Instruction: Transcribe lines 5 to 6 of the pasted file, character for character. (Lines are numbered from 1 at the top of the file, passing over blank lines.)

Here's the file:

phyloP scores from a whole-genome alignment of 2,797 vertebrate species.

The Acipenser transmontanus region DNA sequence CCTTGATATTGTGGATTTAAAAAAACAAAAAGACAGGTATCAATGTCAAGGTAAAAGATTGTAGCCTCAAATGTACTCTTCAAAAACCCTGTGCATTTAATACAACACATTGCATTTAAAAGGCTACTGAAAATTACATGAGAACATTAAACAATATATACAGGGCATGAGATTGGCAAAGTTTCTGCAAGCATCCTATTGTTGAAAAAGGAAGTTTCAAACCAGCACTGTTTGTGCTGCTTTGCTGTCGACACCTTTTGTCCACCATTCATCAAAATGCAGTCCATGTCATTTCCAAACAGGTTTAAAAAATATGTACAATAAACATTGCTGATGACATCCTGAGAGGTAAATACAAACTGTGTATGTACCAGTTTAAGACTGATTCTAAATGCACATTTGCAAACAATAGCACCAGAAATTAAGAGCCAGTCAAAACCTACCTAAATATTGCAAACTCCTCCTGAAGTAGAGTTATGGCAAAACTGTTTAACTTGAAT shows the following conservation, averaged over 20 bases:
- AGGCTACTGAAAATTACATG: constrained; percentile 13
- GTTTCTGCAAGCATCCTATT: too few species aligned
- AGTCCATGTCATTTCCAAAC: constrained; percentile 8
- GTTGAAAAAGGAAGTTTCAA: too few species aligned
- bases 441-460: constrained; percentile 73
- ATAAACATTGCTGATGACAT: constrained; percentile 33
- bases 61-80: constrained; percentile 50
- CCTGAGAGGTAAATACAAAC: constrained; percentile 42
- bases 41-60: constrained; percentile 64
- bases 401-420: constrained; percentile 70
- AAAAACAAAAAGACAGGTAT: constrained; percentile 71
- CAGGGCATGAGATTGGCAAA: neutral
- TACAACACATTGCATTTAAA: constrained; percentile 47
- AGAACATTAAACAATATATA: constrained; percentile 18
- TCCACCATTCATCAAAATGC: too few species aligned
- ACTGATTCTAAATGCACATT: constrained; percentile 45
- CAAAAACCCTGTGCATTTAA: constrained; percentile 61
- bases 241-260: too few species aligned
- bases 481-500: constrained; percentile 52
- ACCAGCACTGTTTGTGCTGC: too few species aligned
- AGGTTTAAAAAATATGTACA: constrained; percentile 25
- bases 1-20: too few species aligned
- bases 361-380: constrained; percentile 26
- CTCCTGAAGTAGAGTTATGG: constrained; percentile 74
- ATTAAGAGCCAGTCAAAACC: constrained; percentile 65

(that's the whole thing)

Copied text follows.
- AGTCCATGTCATTTCCAAAC: constrained; percentile 8
- GTTGAAAAAGGAAGTTTCAA: too few species aligned